RS01   INTRODUCTION
Quality of Computer animation relies on many things but good rigging is vital.  Without rigging animation would be, at the very best, very difficult to execute.   Imagine trying to manipulate a marionette (stringed puppet) without the strings.
Almost all animated entities within the 3D computer environment can benefit from some sort easy interface or harness that makes the job of animation easier.  The most obvious rig is a set of joints for a human character. Imagine trying to animate one without a jointed skeleton, it can be done but with great difficulty.   IK (Inverse Kinematics) is another typical tool that greatly enhances the work flow of animation.
Rigging a character like a human or animal figure or any entity that moves requires a lot more sophistication that just those of joint sets and IK handles.   An easy to use, flexible system that takes into account all the actions required for the animation and leaves nothing to chance is what a character rig should do.   The process of animation deals, in essence, with timing and action and this is difficult enough to deal with, without having to figure out the mechanics of the
character while coping with the choreography.
The role of the rig is to enable animation to be executed easily and be intuitive to use.
To give an extreme example of rigging in the visual effects world of feature film/tv, let us take the case of a car parked in a deserted street that suddenly explodes. It rises up into the air in a ball of flame with pieces of metal finally crashing down on all sides.   If that was done for real then the car might disintegrate but Iím afraid, the results would be very uninteresting. Stunts like these are carefully choreographed and carefully rigged.   There is a rig responsible for catapulting the car in the air, another to produce the ball of fire generated for visual impact and another for the pieces of metal carefully designed to break off with their own individual characteristics.   The mighty sound of the explosion is added afterwards of course, as the real sound of this event would hardly raise an eyebrow.   Although we may not be faking a visual effect, like the one above, the character rig should incorporate every detail of what is required from the action and the sequences that are to be embarked upon.


What is required of a good character rig?

It should include:-
Intuitive and easy to find control handles.
Simplicity in use but can incorporate complexity in outcome.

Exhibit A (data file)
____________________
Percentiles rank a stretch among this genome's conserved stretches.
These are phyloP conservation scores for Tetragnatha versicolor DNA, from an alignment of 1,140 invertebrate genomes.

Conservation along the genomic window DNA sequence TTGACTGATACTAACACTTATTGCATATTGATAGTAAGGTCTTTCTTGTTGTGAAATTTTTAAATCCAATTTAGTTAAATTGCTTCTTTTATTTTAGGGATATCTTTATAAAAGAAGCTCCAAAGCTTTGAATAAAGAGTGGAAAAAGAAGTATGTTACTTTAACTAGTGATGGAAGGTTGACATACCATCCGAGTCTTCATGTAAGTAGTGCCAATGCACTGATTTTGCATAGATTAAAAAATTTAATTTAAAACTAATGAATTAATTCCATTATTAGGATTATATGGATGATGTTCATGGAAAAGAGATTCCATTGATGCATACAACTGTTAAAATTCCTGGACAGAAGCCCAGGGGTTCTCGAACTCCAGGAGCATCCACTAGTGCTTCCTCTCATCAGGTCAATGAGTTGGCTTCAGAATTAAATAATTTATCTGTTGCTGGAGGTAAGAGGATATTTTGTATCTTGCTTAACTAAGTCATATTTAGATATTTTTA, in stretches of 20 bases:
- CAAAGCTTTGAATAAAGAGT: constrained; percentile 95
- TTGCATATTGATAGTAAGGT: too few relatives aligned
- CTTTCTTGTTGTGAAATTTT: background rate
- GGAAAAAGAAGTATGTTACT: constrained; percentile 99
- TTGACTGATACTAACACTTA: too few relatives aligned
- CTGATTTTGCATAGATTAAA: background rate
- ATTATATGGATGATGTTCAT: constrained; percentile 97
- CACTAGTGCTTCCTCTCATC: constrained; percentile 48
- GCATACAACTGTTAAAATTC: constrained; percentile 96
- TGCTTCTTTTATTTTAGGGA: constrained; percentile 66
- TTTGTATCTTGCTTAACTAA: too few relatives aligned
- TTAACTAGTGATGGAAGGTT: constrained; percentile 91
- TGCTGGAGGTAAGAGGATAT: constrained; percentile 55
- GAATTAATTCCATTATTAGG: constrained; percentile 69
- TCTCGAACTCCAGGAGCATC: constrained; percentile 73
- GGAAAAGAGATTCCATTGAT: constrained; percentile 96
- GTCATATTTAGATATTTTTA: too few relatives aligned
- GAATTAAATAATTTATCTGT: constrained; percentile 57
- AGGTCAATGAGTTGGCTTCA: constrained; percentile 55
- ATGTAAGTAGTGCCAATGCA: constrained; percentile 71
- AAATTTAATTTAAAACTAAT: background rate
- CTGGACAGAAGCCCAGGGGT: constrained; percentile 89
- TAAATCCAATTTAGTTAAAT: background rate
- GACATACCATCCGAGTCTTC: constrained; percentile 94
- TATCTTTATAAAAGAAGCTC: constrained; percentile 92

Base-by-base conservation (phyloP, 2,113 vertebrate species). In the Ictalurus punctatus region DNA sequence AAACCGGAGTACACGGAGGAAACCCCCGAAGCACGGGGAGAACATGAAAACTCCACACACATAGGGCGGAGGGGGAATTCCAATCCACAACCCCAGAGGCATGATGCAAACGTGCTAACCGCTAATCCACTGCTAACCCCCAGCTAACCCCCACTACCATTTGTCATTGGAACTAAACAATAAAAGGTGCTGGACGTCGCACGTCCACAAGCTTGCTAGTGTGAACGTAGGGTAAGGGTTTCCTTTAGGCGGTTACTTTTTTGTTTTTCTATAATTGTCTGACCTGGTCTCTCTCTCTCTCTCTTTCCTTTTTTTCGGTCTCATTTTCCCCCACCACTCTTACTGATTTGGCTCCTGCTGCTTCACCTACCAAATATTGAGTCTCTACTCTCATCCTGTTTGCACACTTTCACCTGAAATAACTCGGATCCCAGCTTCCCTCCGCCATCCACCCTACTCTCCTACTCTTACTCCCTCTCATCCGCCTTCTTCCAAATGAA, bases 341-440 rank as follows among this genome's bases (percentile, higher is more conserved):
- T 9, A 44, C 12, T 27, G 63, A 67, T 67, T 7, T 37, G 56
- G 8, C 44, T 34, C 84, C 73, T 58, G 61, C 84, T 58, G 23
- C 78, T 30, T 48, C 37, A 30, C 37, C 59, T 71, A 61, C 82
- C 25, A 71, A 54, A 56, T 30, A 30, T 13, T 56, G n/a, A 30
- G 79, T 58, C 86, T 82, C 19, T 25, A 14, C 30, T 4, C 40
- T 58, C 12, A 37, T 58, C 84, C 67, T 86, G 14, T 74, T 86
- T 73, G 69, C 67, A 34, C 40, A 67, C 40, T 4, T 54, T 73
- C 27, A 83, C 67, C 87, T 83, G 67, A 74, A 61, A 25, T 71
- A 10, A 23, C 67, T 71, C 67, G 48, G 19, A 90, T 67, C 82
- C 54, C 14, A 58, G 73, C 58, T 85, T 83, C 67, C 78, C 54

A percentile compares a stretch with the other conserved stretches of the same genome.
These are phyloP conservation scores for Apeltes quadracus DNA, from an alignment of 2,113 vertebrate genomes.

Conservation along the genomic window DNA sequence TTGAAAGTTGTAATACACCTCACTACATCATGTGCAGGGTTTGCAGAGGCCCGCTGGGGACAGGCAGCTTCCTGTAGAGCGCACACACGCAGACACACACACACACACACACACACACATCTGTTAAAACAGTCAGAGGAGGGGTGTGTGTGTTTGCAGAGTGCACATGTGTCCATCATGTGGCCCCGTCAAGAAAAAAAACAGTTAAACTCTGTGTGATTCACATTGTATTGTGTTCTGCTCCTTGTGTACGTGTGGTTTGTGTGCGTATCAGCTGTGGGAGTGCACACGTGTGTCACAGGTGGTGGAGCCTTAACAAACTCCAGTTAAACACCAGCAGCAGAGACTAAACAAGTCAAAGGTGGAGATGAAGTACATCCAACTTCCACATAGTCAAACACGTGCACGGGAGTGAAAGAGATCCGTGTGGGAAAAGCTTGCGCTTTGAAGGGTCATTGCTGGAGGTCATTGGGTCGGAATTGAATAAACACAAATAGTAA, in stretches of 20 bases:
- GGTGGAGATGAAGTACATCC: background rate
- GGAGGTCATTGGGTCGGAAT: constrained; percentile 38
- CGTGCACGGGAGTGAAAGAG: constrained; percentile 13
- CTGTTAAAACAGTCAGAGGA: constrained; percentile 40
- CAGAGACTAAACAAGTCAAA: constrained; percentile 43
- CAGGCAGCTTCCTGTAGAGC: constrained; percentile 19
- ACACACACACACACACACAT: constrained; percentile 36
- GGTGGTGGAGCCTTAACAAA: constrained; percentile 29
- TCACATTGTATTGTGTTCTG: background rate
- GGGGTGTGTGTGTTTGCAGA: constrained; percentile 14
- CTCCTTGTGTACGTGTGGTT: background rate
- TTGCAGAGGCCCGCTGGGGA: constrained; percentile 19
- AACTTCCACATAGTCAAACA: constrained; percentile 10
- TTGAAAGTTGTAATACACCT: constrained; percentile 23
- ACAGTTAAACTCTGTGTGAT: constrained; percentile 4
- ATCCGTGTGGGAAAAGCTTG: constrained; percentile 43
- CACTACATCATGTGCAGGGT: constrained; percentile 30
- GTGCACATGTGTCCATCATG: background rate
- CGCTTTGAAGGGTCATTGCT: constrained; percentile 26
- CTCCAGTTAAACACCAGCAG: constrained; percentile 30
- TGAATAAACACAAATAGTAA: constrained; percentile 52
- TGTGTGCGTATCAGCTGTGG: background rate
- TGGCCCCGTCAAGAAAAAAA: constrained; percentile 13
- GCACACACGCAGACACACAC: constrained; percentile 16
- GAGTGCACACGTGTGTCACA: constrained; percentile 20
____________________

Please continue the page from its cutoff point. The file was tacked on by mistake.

Flexibility.
Robustness and reliability.
Ability to Reset. It needs to be capable of going back to it's default position easily.
Good documentation so that if a team is responsible for the rig then everyone is clear as to what and where everything is.


What should be rigged?

Human or animal character that has to animate or act.
Prop or normally inert object which interacts with or is used by a character..
Mechanical objects like a childís swing or a steam engine.
Any geometry which requires more than just transformations..
Banks or arrays of items like an array of lights or large groups of props which canít be individually choreographed.


What is required to rig in Maya?

ESSENTIAL ELEMENTS
A comprehensive brief of what the rigged character or entity has to do within the animation sequences.
Storyboards are good for this.

Clean and error free geometry:-
    with no construction history,
    with no transform values on the geometry node or its hierarchy,
    which should be aligned and positioned precisely on the origin,
    which is properly named
    with meaningfull pivot points
    which has a well planned hierarchical structure.

Other USABLE ELEMENTS
Blend shapes nodes.
Shape changing nodes like the lattice, wire, cluster and non linear deformers
Joint sets.
IK handles and spline IKs
Soft Skinning.
Curves or other entities for the construction of handles.
Constraint nodes
Additional attributes for specialist channels.
Utility nodes
Expressions.
Feedback interfaces if necessary.
Other support nodes like locators and distance nodes


Here is an example of a simple rig brief:-
Character = Floor brush:
Questions:-
What is it used for? = brushing the floor.
Who uses it? = character A.
How does character A hold the brush? = in both hands
Does character A ever put the brush down? = yes
Is the brush used for anything else? = no

Example of work flow, to build the floor brush rig:-
Rig brush bristles to flex when in contact with the floor.
Arrange for character A's hands to be selectively constrained to the brush.

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